Regardless of what genre you play, vocals are usually one of the most critical elements of the overall sound. As such, it’s not hard to understand how the mixing of vocals can make or break a potentially good track.
Think of any hit record or song worth it's salt that features poorly mixed vocals. You probably can’t. Especially not in this modern age of pop music where polished and pristine vocals are the norm.
The ability to mix good-sounding vocals is a tricky but necessary skill for any recording engineer to possess. Even when you have the luck to record with a talented and capable artist, it may take some work to get the sound that you’re after. To help you get started, here is a guide of the top six tips to follow to achieve professional-sounding vocal tracks.
Many engineers have implemented the use of basic compression and EQ when mixing a vocal track. Almost as many tend to overlook the importance of saturation.
When we talk about “saturation,” we are talking about plugins that emulate analog recording capabilities. Saturation is used to add harmonic & overtones and a little bit of distortion to vocal tracks. The overall effect is a more rich, three-dimensional sound which can boost the feeling in a track.
Next time you are mixing vocals, play around with adding some saturation. Typically you will find this gives the performance more edge, allowing it to stand out in dense mixes. One example of saturation is the Lo-Fi plugin in Pro Tools, which can help “bring out” an otherwise dry or dull-sounding vocal track.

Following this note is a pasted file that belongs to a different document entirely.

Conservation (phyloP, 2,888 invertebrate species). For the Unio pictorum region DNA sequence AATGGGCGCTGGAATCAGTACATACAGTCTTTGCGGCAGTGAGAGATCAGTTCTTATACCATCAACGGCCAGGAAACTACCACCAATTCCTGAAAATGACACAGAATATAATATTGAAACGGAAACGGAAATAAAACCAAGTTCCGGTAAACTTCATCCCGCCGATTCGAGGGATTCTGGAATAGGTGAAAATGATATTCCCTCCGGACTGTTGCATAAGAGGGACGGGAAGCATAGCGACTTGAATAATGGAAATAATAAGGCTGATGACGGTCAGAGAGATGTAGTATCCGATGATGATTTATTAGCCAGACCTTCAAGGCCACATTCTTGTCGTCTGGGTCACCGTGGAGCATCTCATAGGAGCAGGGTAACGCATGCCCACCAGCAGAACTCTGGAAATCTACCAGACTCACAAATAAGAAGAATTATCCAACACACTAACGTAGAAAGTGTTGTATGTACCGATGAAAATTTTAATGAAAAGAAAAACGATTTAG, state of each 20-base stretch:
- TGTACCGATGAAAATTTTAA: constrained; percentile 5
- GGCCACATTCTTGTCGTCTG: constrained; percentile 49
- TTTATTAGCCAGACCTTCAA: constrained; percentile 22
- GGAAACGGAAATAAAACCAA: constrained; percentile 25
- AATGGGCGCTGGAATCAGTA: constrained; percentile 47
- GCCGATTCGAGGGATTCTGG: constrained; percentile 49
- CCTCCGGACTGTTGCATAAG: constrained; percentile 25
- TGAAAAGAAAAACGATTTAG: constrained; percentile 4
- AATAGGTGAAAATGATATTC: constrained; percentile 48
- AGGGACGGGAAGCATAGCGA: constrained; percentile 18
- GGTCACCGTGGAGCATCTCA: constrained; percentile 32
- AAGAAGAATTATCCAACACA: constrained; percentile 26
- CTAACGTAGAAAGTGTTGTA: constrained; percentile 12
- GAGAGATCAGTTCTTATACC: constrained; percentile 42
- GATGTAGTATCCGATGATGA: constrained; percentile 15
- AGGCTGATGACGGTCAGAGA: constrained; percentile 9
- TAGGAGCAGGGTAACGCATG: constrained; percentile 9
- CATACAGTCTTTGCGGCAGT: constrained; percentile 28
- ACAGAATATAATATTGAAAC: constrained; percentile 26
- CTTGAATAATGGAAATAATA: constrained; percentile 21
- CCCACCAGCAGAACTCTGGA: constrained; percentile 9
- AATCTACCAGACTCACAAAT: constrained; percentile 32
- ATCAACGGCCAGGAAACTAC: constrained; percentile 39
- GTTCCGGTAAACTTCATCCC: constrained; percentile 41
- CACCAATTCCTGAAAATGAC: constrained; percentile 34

To the uninitiated, compression can seem like an ominous and confusing signal processor. Sure, the basic concept of vocal compression, in theory, seems relatively straightforward. Use your compressor to reduce the peaks and bring up the valleys, and you’ve got yourself a nice, smoothed-out mix- right?
The tricky part is that when you are still learning how to use a compressor, its effects can be a little hard to hear at first. Using compression is all about subtlety. A little can go a long way, and too much can leave a mix unbalanced.
With vocal compression, you will focus on making sure the vocal tracks are always present and clear in the mix.
A good place to start is to set your ratio at 4;1, with the attack time set at medium or fast. Set the threshold somewhere around 4-6dB of gain reduction. Trying these settings should give you a clean starting point where you can adjust as needed.
It’s important to remember that there are really no hard “rules'' when it comes to using compression. What works with one track may be entirely wrong for another. When compressing, style and taste factor in as much as technical proficiency does.
If you know how specific frequencies apply to your vocal track, you will be able to work quicker and more efficiently. There are five main regions you should pay attention to when EQing your vocal tracks:
120 Hz: Fullness
240 Hz: Boominess
5 kHz: Presence
4 to 7 kHz: Sibilance
10 to 15 kHz: Air